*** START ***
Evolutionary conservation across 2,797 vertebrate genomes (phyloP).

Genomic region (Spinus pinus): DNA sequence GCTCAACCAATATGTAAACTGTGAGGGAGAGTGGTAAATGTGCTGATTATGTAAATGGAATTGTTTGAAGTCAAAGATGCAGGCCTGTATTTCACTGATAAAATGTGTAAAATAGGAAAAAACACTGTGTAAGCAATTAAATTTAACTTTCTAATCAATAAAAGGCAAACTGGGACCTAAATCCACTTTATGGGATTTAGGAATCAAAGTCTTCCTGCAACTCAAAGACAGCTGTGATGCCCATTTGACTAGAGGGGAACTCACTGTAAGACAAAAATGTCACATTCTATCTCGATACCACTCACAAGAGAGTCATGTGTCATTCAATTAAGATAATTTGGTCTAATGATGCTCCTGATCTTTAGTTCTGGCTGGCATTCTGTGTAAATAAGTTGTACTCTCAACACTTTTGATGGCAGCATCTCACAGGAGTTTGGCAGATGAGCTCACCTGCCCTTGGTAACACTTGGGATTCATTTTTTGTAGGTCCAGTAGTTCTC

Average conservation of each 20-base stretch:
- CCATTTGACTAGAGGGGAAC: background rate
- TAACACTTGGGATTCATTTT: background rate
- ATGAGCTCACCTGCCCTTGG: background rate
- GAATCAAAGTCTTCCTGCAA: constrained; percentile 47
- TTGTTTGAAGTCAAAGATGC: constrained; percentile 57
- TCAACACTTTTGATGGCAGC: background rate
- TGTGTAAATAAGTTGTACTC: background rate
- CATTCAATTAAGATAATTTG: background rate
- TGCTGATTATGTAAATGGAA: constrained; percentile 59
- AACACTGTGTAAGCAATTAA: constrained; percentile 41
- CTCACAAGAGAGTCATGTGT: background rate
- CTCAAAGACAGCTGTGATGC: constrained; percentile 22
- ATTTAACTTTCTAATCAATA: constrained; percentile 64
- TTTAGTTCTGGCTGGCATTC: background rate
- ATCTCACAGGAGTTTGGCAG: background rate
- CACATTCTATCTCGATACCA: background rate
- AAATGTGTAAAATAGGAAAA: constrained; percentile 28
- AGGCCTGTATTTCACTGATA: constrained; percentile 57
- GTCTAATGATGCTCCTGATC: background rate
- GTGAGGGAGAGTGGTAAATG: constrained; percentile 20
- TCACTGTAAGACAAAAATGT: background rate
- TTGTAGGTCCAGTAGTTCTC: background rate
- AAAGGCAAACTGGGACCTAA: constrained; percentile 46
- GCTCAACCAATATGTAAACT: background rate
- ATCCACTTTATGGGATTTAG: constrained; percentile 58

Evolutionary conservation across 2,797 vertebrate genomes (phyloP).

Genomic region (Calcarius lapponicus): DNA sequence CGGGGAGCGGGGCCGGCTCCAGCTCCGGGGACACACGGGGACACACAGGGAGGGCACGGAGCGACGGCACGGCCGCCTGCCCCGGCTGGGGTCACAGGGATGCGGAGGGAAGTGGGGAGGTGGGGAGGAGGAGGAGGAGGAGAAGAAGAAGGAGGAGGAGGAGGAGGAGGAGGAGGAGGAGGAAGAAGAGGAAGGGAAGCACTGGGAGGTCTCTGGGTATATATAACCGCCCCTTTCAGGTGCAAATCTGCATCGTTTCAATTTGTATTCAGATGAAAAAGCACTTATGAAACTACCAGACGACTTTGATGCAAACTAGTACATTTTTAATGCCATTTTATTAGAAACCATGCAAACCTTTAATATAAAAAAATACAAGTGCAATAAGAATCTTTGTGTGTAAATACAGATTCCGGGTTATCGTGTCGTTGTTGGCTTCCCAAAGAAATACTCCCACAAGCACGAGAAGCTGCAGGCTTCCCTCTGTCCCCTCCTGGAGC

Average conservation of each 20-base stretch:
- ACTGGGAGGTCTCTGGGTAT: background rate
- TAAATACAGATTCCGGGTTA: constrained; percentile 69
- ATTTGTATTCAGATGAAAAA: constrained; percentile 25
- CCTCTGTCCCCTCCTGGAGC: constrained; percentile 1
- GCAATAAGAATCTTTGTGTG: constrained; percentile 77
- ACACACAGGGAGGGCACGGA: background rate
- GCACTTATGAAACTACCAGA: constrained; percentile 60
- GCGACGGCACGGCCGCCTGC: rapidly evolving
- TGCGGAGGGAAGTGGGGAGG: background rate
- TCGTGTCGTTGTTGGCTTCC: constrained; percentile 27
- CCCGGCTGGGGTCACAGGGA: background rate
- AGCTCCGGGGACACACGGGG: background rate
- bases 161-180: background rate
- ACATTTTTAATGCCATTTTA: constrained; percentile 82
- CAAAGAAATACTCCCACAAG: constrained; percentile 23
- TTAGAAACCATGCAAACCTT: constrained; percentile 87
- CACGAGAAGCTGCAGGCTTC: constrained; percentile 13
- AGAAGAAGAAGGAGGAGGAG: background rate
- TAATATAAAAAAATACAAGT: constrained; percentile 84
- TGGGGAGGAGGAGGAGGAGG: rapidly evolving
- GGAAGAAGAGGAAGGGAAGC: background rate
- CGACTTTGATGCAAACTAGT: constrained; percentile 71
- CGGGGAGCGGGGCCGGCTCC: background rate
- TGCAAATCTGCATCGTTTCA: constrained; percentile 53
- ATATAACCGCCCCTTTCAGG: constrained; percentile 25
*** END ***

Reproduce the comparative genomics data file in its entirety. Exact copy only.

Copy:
Evolutionary conservation across 2,797 vertebrate genomes (phyloP).

Genomic region (Spinus pinus): DNA sequence GCTCAACCAATATGTAAACTGTGAGGGAGAGTGGTAAATGTGCTGATTATGTAAATGGAATTGTTTGAAGTCAAAGATGCAGGCCTGTATTTCACTGATAAAATGTGTAAAATAGGAAAAAACACTGTGTAAGCAATTAAATTTAACTTTCTAATCAATAAAAGGCAAACTGGGACCTAAATCCACTTTATGGGATTTAGGAATCAAAGTCTTCCTGCAACTCAAAGACAGCTGTGATGCCCATTTGACTAGAGGGGAACTCACTGTAAGACAAAAATGTCACATTCTATCTCGATACCACTCACAAGAGAGTCATGTGTCATTCAATTAAGATAATTTGGTCTAATGATGCTCCTGATCTTTAGTTCTGGCTGGCATTCTGTGTAAATAAGTTGTACTCTCAACACTTTTGATGGCAGCATCTCACAGGAGTTTGGCAGATGAGCTCACCTGCCCTTGGTAACACTTGGGATTCATTTTTTGTAGGTCCAGTAGTTCTC

Average conservation of each 20-base stretch:
- CCATTTGACTAGAGGGGAAC: background rate
- TAACACTTGGGATTCATTTT: background rate
- ATGAGCTCACCTGCCCTTGG: background rate
- GAATCAAAGTCTTCCTGCAA: constrained; percentile 47
- TTGTTTGAAGTCAAAGATGC: constrained; percentile 57
- TCAACACTTTTGATGGCAGC: background rate
- TGTGTAAATAAGTTGTACTC: background rate
- CATTCAATTAAGATAATTTG: background rate
- TGCTGATTATGTAAATGGAA: constrained; percentile 59
- AACACTGTGTAAGCAATTAA: constrained; percentile 41
- CTCACAAGAGAGTCATGTGT: background rate
- CTCAAAGACAGCTGTGATGC: constrained; percentile 22
- ATTTAACTTTCTAATCAATA: constrained; percentile 64
- TTTAGTTCTGGCTGGCATTC: background rate
- ATCTCACAGGAGTTTGGCAG: background rate
- CACATTCTATCTCGATACCA: background rate
- AAATGTGTAAAATAGGAAAA: constrained; percentile 28
- AGGCCTGTATTTCACTGATA: constrained; percentile 57
- GTCTAATGATGCTCCTGATC: background rate
- GTGAGGGAGAGTGGTAAATG: constrained; percentile 20
- TCACTGTAAGACAAAAATGT: background rate
- TTGTAGGTCCAGTAGTTCTC: background rate
- AAAGGCAAACTGGGACCTAA: constrained; percentile 46
- GCTCAACCAATATGTAAACT: background rate
- ATCCACTTTATGGGATTTAG: constrained; percentile 58

Evolutionary conservation across 2,797 vertebrate genomes (phyloP).

Genomic region (Calcarius lapponicus): DNA sequence CGGGGAGCGGGGCCGGCTCCAGCTCCGGGGACACACGGGGACACACAGGGAGGGCACGGAGCGACGGCACGGCCGCCTGCCCCGGCTGGGGTCACAGGGATGCGGAGGGAAGTGGGGAGGTGGGGAGGAGGAGGAGGAGGAGAAGAAGAAGGAGGAGGAGGAGGAGGAGGAGGAGGAGGAGGAAGAAGAGGAAGGGAAGCACTGGGAGGTCTCTGGGTATATATAACCGCCCCTTTCAGGTGCAAATCTGCATCGTTTCAATTTGTATTCAGATGAAAAAGCACTTATGAAACTACCAGACGACTTTGATGCAAACTAGTACATTTTTAATGCCATTTTATTAGAAACCATGCAAACCTTTAATATAAAAAAATACAAGTGCAATAAGAATCTTTGTGTGTAAATACAGATTCCGGGTTATCGTGTCGTTGTTGGCTTCCCAAAGAAATACTCCCACAAGCACGAGAAGCTGCAGGCTTCCCTCTGTCCCCTCCTGGAGC

Average conservation of each 20-base stretch:
- ACTGGGAGGTCTCTGGGTAT: background rate
- TAAATACAGATTCCGGGTTA: constrained; percentile 69
- ATTTGTATTCAGATGAAAAA: constrained; percentile 25
- CCTCTGTCCCCTCCTGGAGC: constrained; percentile 1
- GCAATAAGAATCTTTGTGTG: constrained; percentile 77
- ACACACAGGGAGGGCACGGA: background rate
- GCACTTATGAAACTACCAGA: constrained; percentile 60
- GCGACGGCACGGCCGCCTGC: rapidly evolving
- TGCGGAGGGAAGTGGGGAGG: background rate
- TCGTGTCGTTGTTGGCTTCC: constrained; percentile 27
- CCCGGCTGGGGTCACAGGGA: background rate
- AGCTCCGGGGACACACGGGG: background rate
- bases 161-180: background rate
- ACATTTTTAATGCCATTTTA: constrained; percentile 82
- CAAAGAAATACTCCCACAAG: constrained; percentile 23
- TTAGAAACCATGCAAACCTT: constrained; percentile 87
- CACGAGAAGCTGCAGGCTTC: constrained; percentile 13
- AGAAGAAGAAGGAGGAGGAG: background rate
- TAATATAAAAAAATACAAGT: constrained; percentile 84
- TGGGGAGGAGGAGGAGGAGG: rapidly evolving
- GGAAGAAGAGGAAGGGAAGC: background rate
- CGACTTTGATGCAAACTAGT: constrained; percentile 71
- CGGGGAGCGGGGCCGGCTCC: background rate
- TGCAAATCTGCATCGTTTCA: constrained; percentile 53
- ATATAACCGCCCCTTTCAGG: constrained; percentile 25